If you were in the business of selling trucks, wouldn't a farrier be your ideal customer?
The answer would be an unequivocal "yes"--assuming your truck can fill the farrier's needs...and the farrier wants a new truck.
For years, I have wondered why truck companies didn't fall over themselves to sponsor farrier events and court their favor (and advertise with Hoofcare Publishing). Finally, someone at Ram Trucks has seen the light.
|What's clipped to your visor?|
When a casting director came through the area looking for someone who drove a truck with a lot of miles on it, people didn't even hesitate on the person who should be tracked down. Shawn has been shoeing out of his red truck for 12 years--and he bought it used.
Ram executives had Shawn drive all the way to the Texas State Fair in Dallas, where he was the first person to see (and touch, and sit in) the new 2013 models of Ram trucks. The loyal Ram owner (he has a fleet of three Ram trucks of varying ages at home) asked all the right questions and Ram obviously what they heard.
And yes, that is a wooden rasp handle on his shifter!
|What's this? After a world-class sales pitch, Shawn drove away in his old truck?|
The new trucks may be impressive, but it sounds like Shawn has a pretty happy relationship with his red truck, which he drives about 800 miles a week to get his horses shod. He also pulls a horse trailer and moves cattle with it.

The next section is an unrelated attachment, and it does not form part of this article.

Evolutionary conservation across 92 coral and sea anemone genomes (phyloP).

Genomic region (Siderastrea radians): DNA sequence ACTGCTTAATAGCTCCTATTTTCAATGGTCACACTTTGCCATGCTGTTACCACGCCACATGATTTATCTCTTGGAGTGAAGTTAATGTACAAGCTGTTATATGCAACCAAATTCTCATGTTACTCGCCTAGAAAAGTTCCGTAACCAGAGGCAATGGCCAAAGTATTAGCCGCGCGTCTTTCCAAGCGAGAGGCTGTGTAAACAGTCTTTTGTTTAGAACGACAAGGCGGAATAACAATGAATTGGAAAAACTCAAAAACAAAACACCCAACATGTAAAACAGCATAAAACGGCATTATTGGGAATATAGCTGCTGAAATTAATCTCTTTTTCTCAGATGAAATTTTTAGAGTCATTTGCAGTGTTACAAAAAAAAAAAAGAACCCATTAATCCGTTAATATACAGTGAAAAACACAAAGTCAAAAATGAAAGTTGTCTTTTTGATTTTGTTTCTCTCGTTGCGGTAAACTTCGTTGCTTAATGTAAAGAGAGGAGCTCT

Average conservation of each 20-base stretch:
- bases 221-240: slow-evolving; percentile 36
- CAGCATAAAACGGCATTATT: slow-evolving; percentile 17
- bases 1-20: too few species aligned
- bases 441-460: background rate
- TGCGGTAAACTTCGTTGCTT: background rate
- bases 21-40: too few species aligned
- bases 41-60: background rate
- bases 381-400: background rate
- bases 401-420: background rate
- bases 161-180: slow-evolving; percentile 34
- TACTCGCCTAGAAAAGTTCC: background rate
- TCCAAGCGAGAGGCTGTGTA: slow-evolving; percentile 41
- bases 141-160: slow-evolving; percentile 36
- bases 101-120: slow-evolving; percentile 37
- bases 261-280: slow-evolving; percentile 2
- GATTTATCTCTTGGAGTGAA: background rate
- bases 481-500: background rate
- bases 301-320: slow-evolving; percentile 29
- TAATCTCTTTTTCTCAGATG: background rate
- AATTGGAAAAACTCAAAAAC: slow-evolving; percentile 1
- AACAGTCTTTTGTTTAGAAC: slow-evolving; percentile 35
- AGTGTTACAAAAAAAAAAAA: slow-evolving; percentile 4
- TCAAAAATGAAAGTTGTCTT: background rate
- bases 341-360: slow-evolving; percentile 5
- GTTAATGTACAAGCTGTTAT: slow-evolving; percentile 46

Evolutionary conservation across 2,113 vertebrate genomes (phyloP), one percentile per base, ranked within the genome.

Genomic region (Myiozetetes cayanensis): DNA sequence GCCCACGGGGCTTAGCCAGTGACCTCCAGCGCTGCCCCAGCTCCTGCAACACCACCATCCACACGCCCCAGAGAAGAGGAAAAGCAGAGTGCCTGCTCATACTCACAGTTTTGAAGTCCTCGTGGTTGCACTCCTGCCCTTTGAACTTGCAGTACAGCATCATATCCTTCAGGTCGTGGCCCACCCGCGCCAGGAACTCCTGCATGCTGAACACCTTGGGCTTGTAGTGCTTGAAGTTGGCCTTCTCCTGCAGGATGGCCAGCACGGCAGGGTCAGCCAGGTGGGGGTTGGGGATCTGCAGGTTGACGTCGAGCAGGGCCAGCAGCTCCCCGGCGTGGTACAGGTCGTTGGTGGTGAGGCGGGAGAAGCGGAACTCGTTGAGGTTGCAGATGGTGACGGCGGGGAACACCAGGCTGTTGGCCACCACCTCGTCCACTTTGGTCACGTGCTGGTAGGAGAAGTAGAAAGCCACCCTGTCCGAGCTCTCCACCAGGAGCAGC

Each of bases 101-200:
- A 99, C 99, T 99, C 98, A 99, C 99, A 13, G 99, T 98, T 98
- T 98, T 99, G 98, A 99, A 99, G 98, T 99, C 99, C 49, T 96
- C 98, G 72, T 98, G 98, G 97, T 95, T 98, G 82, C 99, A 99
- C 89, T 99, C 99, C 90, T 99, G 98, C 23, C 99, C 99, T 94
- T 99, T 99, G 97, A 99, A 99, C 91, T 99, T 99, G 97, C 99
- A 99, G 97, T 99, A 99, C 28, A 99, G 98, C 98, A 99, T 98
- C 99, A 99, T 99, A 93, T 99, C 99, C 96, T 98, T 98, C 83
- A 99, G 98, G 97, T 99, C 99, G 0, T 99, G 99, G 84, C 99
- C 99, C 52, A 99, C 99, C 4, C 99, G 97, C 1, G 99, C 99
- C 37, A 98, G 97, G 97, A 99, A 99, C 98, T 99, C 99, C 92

Dwight was asking for advice on the suspension of his farrier rig and I was amazed that the show hosts, Click and Clack (The Tap-It Brothers), both knew what a farrier was and could offer suggestions for his problem.
Congratulations to Shawn for being the chosen farrier for the Ram Trucks video...and don't you agree that he should go for 500,000 miles on the red truck? Don't trade it in yet, Shawn!
"I'll buy a new one when I wear this one out," he said this afternoon. It doesn't sound like the truck knows how old it is. It's a keeper.
--by Fran Jurga
© Fran Jurga and Hoofcare Publishing; Fran Jurga's Hoof Blog is a between-issues news service for subscribers to Hoofcare and Lameness Journal. Please, no use without permission. You only need to ask. This blog may be read online at the blog page, checked via RSS feed, or received via a digest-type email (requires signup in box at top right of blog page). To subscribe to Hoofcare and Lameness (the journal), please visit the main site, www.hoofcare.com, where many educational products and media related to equine lameness and hoof science can be found. Questions or problems with this blog? Send email to firstname.lastname@example.org.
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